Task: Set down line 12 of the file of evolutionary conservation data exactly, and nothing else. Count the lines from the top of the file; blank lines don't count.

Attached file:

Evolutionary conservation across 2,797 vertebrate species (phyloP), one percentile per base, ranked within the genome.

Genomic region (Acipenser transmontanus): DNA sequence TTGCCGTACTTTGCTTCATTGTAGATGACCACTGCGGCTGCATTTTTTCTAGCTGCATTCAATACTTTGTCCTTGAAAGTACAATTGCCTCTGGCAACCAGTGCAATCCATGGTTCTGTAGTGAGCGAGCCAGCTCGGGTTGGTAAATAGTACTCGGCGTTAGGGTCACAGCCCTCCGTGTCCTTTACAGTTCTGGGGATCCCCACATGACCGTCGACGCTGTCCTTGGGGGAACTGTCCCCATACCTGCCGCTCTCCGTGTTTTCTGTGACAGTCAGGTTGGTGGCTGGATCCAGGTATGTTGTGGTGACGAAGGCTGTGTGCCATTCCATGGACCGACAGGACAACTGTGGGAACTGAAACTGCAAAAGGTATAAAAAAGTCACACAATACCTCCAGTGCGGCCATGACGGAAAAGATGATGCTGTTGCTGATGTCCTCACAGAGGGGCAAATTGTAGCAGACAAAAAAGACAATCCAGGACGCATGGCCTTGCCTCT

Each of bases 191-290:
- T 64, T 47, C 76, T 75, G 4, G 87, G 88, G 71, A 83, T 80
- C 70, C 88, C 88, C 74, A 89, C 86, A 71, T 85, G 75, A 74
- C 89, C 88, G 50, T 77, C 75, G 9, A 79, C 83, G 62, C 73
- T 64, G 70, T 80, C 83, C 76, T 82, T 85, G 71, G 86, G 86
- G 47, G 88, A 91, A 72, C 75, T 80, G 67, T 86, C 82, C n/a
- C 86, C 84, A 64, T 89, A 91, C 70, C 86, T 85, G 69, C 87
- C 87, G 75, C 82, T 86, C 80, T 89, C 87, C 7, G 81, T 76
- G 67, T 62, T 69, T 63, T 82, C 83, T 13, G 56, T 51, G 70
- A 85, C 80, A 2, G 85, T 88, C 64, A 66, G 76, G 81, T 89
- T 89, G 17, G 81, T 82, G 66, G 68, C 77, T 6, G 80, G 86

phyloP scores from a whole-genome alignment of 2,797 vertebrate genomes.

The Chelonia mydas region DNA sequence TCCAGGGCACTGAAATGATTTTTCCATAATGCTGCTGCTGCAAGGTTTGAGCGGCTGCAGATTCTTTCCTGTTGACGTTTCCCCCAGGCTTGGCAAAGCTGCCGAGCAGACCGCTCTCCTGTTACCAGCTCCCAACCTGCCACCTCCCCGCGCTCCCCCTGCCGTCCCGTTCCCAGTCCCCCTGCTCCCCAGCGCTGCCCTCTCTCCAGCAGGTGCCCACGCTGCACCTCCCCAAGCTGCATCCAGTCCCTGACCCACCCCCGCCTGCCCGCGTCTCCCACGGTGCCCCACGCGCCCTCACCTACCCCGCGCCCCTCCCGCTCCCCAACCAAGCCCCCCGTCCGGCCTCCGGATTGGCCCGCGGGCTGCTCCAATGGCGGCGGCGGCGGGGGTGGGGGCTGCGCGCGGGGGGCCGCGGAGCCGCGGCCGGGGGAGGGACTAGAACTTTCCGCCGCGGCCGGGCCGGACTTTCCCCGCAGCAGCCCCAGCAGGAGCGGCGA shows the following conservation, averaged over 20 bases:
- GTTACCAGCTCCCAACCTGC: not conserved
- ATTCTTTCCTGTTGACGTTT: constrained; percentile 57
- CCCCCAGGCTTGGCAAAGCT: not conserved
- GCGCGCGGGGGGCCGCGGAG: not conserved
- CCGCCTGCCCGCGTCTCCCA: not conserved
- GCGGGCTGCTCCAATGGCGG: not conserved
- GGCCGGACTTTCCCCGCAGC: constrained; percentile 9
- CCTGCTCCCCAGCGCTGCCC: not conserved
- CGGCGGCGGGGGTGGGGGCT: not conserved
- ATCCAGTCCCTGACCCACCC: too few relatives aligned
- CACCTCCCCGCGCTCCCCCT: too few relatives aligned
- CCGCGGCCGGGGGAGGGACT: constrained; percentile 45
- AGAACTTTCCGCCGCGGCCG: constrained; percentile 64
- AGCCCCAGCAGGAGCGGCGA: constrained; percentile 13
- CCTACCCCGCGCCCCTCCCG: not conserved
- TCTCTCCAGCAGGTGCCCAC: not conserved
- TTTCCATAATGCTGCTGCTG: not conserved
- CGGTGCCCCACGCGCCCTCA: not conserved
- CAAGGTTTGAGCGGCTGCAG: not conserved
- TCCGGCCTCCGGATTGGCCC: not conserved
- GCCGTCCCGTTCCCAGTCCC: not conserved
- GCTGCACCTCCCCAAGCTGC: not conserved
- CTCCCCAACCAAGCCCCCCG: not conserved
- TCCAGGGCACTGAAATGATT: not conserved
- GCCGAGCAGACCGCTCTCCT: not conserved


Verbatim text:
- A 85, C 80, A 2, G 85, T 88, C 64, A 66, G 76, G 81, T 89